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Vacant Home Tax: Reminder for Toronto homeowners

In 2022, the Vacant Home Tax (the “VHT”) went into force to levy tax on residential properties in Toronto that are considered vacant. The newly implemented VHT also requires the Toronto homeowners to declare occupancy status of their property every year.

We would like to remind all Toronto homeowners that the deadline to declare the 2023 occupancy status of their residential property is February 29, 2024.  Failure to declare may result in automatic assessment of VHT.

What is VHT?

VHT is applicable to all residential homes in Toronto that are underused or not used as the owner’s principal residence. Properties will be considered vacant and will be subject to VHT, if for more than 6 months, the property has not been occupied by its principal owner or by one or more tenants each having a lease period of at least 30 days.

Exemptions to VHT will apply if one of the following criteria is met:

  1. The registered owner died in the tax year or prior year;
  2. The property is undergoing renovations or repairs with several conditions;
  3. The principal resident is in care. The exemption may be claimed for up to two consecutive years;
  4. Legal ownership has been transferred to an arm’s length buyer in the previous year;
  5. The vacant property is required for occupation for employment purposes for a total of at least six months, and the owner has a principal residence outside of the Greater Toronto Area; and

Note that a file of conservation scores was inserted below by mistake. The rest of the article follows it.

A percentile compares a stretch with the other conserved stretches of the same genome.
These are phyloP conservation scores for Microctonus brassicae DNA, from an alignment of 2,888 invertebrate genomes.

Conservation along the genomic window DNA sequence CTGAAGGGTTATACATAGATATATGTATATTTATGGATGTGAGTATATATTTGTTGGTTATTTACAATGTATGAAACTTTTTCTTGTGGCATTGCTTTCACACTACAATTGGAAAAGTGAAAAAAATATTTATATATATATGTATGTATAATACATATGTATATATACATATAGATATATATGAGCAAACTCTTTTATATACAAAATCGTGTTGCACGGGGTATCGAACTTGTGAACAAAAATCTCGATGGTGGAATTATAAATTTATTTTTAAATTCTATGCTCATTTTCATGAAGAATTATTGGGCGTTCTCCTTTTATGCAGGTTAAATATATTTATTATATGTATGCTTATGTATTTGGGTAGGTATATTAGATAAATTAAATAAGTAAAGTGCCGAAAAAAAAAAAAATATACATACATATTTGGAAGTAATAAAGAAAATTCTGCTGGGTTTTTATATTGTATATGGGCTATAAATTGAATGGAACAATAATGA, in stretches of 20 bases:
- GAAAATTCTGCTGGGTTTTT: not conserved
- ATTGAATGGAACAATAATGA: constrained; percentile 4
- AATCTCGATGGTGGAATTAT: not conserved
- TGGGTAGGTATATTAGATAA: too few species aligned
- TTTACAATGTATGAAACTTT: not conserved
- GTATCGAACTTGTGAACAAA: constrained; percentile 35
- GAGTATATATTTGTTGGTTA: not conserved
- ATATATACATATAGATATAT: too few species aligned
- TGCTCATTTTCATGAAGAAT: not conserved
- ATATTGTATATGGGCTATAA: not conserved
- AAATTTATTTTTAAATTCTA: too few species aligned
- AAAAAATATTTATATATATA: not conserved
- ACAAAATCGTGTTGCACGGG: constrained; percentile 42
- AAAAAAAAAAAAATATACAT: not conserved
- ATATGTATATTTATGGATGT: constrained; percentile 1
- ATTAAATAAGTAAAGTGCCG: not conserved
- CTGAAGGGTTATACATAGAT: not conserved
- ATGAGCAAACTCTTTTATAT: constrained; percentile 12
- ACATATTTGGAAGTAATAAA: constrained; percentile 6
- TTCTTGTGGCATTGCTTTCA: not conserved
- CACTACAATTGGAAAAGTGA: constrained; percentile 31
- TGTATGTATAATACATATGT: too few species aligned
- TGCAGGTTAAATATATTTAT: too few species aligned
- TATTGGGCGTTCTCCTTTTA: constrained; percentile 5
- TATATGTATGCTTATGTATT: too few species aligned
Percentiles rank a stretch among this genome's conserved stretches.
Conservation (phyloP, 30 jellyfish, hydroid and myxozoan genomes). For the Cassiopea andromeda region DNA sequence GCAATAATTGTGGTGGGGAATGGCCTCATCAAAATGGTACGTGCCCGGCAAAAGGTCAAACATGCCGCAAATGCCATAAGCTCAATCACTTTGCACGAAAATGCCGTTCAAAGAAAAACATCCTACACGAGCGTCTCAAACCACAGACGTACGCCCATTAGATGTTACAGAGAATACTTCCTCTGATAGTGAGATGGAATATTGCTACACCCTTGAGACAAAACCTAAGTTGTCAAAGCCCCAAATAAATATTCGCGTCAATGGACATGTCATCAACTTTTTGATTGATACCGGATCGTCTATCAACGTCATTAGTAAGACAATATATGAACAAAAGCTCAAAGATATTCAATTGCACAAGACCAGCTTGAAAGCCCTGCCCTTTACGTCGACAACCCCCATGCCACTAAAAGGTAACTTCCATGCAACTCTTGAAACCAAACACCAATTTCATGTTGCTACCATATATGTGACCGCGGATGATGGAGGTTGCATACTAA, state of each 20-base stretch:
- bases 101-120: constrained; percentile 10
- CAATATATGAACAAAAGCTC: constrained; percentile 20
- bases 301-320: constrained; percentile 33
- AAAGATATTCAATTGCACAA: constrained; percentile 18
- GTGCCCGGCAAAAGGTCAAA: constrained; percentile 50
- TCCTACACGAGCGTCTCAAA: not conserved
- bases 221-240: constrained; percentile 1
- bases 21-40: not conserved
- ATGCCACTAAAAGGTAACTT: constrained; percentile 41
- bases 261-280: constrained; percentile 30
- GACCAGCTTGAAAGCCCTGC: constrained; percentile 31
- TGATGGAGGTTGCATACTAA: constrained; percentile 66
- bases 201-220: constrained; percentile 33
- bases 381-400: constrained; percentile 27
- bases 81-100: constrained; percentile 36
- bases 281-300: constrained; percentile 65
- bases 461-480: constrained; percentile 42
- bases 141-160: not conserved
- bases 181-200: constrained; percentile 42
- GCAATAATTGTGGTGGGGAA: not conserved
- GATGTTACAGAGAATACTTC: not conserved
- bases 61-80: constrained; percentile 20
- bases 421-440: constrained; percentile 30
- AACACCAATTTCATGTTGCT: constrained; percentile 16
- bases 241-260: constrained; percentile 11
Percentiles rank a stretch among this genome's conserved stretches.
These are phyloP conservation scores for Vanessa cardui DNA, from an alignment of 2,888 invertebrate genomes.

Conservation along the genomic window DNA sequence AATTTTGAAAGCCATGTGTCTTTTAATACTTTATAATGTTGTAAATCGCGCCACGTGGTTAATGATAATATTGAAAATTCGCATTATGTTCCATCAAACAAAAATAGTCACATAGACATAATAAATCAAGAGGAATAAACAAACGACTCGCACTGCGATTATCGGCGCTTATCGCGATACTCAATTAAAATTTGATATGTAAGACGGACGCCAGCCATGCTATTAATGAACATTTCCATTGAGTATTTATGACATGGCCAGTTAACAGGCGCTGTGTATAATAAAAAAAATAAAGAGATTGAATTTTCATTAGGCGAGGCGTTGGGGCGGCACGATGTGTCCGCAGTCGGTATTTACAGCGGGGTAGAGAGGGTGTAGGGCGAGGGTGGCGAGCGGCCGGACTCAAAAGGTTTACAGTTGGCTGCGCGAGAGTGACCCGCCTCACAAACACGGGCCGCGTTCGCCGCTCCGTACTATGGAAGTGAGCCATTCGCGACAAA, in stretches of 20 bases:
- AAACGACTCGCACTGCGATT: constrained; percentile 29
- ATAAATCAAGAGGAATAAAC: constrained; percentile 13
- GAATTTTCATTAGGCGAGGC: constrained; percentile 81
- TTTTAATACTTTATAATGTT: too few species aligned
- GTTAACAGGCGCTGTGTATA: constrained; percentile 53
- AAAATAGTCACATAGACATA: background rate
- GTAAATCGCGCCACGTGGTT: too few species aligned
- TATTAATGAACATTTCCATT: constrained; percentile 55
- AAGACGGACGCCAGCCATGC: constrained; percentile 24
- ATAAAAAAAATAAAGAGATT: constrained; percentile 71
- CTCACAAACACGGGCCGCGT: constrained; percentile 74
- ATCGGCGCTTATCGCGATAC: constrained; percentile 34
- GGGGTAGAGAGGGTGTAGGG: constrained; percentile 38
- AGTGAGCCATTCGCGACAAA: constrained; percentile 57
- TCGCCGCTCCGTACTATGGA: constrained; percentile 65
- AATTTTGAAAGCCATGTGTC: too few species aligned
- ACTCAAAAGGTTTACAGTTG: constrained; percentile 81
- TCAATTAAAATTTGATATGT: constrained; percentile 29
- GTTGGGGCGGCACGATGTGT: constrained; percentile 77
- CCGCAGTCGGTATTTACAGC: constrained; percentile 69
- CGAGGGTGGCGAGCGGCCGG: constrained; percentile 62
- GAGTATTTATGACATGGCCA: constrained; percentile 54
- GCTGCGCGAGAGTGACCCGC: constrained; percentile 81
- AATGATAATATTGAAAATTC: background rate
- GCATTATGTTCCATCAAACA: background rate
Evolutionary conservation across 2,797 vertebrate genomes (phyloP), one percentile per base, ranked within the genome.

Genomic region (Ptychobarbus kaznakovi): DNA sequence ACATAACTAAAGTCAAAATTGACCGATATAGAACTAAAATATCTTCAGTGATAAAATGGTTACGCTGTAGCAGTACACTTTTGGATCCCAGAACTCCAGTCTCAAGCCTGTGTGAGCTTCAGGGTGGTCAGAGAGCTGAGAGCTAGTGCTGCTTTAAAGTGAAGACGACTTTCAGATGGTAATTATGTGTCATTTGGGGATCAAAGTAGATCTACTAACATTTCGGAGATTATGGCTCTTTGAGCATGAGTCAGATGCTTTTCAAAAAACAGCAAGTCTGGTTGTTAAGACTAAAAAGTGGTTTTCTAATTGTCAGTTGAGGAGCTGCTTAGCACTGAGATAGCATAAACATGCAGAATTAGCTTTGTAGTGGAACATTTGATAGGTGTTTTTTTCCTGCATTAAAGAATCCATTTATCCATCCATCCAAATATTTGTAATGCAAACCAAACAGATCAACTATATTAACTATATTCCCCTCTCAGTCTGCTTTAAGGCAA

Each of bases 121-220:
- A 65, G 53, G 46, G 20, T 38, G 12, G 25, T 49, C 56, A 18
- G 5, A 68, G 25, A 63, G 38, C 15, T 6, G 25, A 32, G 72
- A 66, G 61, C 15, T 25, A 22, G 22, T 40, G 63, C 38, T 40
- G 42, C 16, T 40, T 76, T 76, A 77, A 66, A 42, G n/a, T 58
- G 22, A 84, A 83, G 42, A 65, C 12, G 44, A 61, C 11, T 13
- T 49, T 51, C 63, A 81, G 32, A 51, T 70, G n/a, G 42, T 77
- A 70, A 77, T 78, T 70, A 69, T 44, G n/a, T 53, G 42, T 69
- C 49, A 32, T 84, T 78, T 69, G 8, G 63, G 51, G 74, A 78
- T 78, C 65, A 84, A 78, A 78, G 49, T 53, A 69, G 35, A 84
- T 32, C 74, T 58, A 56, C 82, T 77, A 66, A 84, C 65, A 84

6. A court order prohibits the occupancy of the vacant property for at least six months.

Mandatory Declaration of Occupancy Status

This applies to all residential property owners in Toronto, even if they live in there or are exempt for VHT. The declaration will determine the occupancy status of property for VHT purpose. If the property owners fail to make the annual declaration by the deadline, the property will be deemed vacant and result in the VHT being assessed with a potential $250 fine. False declarations of occupancy status or failure to provide information when requested may result in a fine of up to $10,000, in addition to payment of the tax.

The declaration will be filed through the City’s secure online declaration portal:

Tax Implication

VHT is calculated at 1% of the property’s current value assessment (CVA) for the year in which the home is vacant. The current CVA is assessed by Municipal Property Assessment Corporation (the “MPAC”) in 2016 and is expected to be reassessed in 2024. Also, proposed amendment is being implemented to increase the VHT from 1% to 3% of CVA in 2024. Therefore, we expect to observe a significant bump in the new CVA and thus VHT, even though the housing market is currently cooling down.

For example, John purchased a property in City of Toronto in 2015. The property has been used as residential rental property. In 2016, the CVA of the property was assessed at $800,000 by MPAC. If John failed to rent out the property for more than 6 months during 2022, he will be subject to a VHT of $8,000 ($800,000 x 1%) unless an exemption applies. Let’s assume the CVA of John’s rental property increases to $1,000,000 in 2025. If John still fails to rent out the property and doesn’t occupy the property as his principal residence for more than 6 months, the VHT will increase from $8,000 to $30,000 ($1,000,000 x 3%).

GG Observation

With the implementation of VHT, we also observed a significant impact on short-term Airbnb hosting. This is because VHT may be applicable if the tenants living in your property(s) do not have a lease more than 30 days. The impact could be more significant in the future given the expected increase in the property CVA and VHT percentage.

The tax implication on turning your properties to Airbnb hosting could be complicated. We have extensive experience in assisting clients with tax planning strategies for real estate investments. If you are looking for more information about potential tax implications on VHT or real estate investments, please contact our tax team.

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